In California, both Republicans and Democrats say the threat of a recall election has shaped Gov. Gavin Newsom’s recent responses to the coronavirus pandemic.
Things have been looking up in California. Vaccines will soon be available to everyone over 16. Los Angeles schools are about to bring hundreds of thousands of students back to classrooms. Disneyland, dark for a year, will throw open its gates in just a few weeks.
At the state capital, however, the coronavirus pandemic still clouds Gov. Gavin Newsom’s horizon. Soon, the secretary of state is expected to announce that a campaign to recall him has officially qualified for a special election.
Led by Trump stalwarts, amplified by Republican National Committee money and fueled during the pandemic by Mr. Newsom’s own political missteps, the recall initiative is widely regarded as a long shot. Putting it on the ballot requires roughly 1.5 million signatures from disgruntled voters, a drop in the Democrat-dominated bucket of 40 million residents.
But even if Mr. Newsom prevails, the pandemic has both tested and tarnished him politically.
Mr. Newsom presented the plan last month as proof of his determination to ensure that rich Californians did not crowd the poor out of access to scarce vaccinations. But the policy change also helped Mr. Newsom politically.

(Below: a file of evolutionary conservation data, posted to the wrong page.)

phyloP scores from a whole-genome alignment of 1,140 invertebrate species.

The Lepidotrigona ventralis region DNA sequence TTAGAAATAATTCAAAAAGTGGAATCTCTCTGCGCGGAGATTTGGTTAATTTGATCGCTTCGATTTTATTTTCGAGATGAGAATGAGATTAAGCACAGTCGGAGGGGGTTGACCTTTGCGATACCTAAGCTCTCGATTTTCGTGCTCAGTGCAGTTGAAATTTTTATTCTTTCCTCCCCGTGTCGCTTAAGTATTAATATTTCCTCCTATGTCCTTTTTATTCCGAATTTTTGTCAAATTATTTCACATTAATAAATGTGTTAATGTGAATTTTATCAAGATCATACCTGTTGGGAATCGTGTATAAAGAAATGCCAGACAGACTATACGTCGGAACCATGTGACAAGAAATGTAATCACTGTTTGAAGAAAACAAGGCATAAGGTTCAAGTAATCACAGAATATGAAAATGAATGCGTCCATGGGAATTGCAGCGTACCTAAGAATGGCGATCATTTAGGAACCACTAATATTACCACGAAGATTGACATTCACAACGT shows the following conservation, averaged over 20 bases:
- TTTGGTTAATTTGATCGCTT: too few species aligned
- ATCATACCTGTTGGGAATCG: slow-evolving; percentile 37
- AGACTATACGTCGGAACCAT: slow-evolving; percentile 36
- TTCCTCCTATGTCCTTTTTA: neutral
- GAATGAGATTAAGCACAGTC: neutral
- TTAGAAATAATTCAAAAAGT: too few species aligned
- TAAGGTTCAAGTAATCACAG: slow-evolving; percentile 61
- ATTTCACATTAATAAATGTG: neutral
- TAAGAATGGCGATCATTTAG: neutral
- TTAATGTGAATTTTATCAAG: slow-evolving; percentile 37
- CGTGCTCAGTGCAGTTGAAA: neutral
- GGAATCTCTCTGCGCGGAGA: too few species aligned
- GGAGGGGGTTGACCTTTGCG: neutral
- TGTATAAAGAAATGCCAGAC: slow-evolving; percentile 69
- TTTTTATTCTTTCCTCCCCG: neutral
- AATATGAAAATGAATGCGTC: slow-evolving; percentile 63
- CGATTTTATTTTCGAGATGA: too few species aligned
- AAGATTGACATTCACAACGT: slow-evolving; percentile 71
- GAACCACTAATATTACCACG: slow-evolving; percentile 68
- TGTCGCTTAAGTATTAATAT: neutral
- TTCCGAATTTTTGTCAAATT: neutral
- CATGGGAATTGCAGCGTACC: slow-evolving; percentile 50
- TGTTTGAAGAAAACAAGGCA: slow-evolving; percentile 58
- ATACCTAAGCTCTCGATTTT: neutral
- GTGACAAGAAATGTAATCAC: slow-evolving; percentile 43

A new tweak in the system for determining health restrictions let a county move into a lower tier once a critical mass of vaccinations had been administered in disadvantaged ZIP codes. Many of those targeted ZIP codes were in Los Angeles, where teachers’ unions were refusing to return to classrooms until the county was out of the strictest level of health rules. Parent groups, meanwhile, were demanding in-person instruction.
Dr. Smith — whose Bay Area county has plenty of poor people but virtually none of the targeted ZIP codes — said the vaccine targets were part of a “fake equity plan,” based less on fairness than on Mr. Newsom’s desire to open up Los Angeles.
“What’s really going on has nothing to do with distribution,” said Dr. Smith, who serves in a nonpartisan position but said he identifies as a Democrat. “It has to do with the governor’s desire to buy himself out of the recall election by reopening Southern California as fast as he can.”
It is unclear how much voters will care about Mr. Newsom’s mix of motivations. Californians, who overwhelmingly opposed former President Donald J. Trump in the last election, are unlikely to replace a Democratic governor if their main alternatives are limited to the current challengers, who are Republican supporters of Mr. Trump.
Gain access to all our Premium contents.
More than 100+ articles.
Unlock this article and gain permanent access to read it.